The opening credits are a frantic run of images that is pretty hard to actually watch. The segment is made worse by the constantly changing images and strobe light f/x. At first you get the idea you’re in for just another horror film made in the modern deluge of images style. Fortunately this is not a portent of things to come. With a little patience, you’re safely beyond these trappings and find yourself in a rather good film. If you’re able to follow this montage, you’ll be introduced to the bloody history of Gus…ave, a 25 foot crocodile. You’ll discover this killer is claiming a mounting number of human victims, most recently an acclaimed UN naturalist. Once the film actually begins, it will be some time before you are introduced directly to Gustave.
Three American journalists are sent to the heart of Africa on a mission to find and actually capture Gustave. The journey is no less treacherous than Gustave himself. A local dictator intent on genocide now calls himself Little Gustave, after the killer croc, and his hit squads don’t take too kindly to boats entering his domain. Some machine gun fire welcomes our intrepid Americans into the jungles. The reptile is worshipped as a god by many of the locals, as evidenced by a ritual the travelers must participate in to gain their trust. Top this off with a guide who has revenge on his mind and intends to go Ahab on Gustave. Before long we find that peril comes in many sizes on this trip.
When cameraman Steven Johnson (Jones) inadvertently films a death squad massacring a local family, this assassination team becomes far more of a threat than Gustave. Here is where the film might contain its greatest flaw. The genocide and local political scene is certainly well played and quite compelling, but I began to question what this film was really about. The intrigue would have made a better separate film. It is Gustave we all came here to see.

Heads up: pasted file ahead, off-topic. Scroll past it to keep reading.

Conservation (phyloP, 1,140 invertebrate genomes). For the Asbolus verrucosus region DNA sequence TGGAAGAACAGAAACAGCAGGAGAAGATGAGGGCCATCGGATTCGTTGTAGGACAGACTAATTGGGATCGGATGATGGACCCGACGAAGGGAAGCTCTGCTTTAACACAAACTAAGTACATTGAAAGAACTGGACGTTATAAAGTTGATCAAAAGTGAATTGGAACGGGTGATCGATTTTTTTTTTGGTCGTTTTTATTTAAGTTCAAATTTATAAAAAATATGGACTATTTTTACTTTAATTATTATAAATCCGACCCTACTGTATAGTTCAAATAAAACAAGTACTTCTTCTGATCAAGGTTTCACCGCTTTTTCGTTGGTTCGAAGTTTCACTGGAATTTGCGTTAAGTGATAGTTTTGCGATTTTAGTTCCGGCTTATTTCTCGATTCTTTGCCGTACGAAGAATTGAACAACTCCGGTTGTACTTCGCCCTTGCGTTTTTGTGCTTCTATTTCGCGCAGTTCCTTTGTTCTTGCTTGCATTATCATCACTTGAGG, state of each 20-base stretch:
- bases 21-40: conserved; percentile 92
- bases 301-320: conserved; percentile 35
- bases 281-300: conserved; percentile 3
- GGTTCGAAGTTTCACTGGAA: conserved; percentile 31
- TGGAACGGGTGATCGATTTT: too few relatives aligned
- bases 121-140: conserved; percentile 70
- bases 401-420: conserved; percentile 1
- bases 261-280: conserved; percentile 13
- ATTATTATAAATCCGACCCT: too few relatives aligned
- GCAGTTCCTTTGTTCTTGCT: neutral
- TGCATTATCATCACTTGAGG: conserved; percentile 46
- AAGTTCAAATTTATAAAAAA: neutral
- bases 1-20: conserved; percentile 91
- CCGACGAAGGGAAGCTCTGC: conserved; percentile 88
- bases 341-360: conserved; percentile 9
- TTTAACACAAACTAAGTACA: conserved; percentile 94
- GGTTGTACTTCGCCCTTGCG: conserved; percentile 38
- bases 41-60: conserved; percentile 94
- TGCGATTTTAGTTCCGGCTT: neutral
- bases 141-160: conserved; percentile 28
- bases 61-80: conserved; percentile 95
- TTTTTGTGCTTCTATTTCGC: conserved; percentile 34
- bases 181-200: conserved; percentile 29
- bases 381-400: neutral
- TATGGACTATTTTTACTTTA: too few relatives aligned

So what about this amazing crocodile? The CGI rendering here is very nicely done most of the time. Sure, there are a few rather cheesy scenes and corresponding f/x, but most of the crocodile work is exceptional. I’m talking Jurassic Park realism here. His movements are fluid and blend in with the surrounding environment flawlessly. Hey, he even comes to the rescue of the damsel in distress here. One of the factors that made the classics so good was that the monsters weren’t necessarily just mindless evil. Gustave fits that mold. It is the genocide that fed him his first humans and gave him an insatiable thirst for people. He is after all, just an animal acting on his instincts.
We also get a pretty good cast in this film to complement the extraordinary f/x. While no one stands out, everyone pulls their share of the weight. Orlando Jones often supplies the comic relief and is best when he’s not trying to sound ghetto. In a scene where he stands up to the death squad leader, he shows us he can be quite the heroic type. Dominic Purcell, recently from Prison Break, is a fine enough lead. He is often a bit too subdued, but he brings us into this world in a more everyman kind of way that likely adds to all of this realism. Brook Langton has the unenviable task of being the female lead in a vastly male dominated cast. To her credit, she doesn’t work too hard to be sexy, rather plays it pretty straight without a lot of screaming. Gabriel Malema steals the show as the native JoJo who desperately wants to go to America. The bad guys look like NFL linebackers and are far more evil than Gustave. With the genocide plot going so strong, Gustave is neglected somewhat in the film. He is relegated to a tool used to dish out some jungle justice by the end of the film.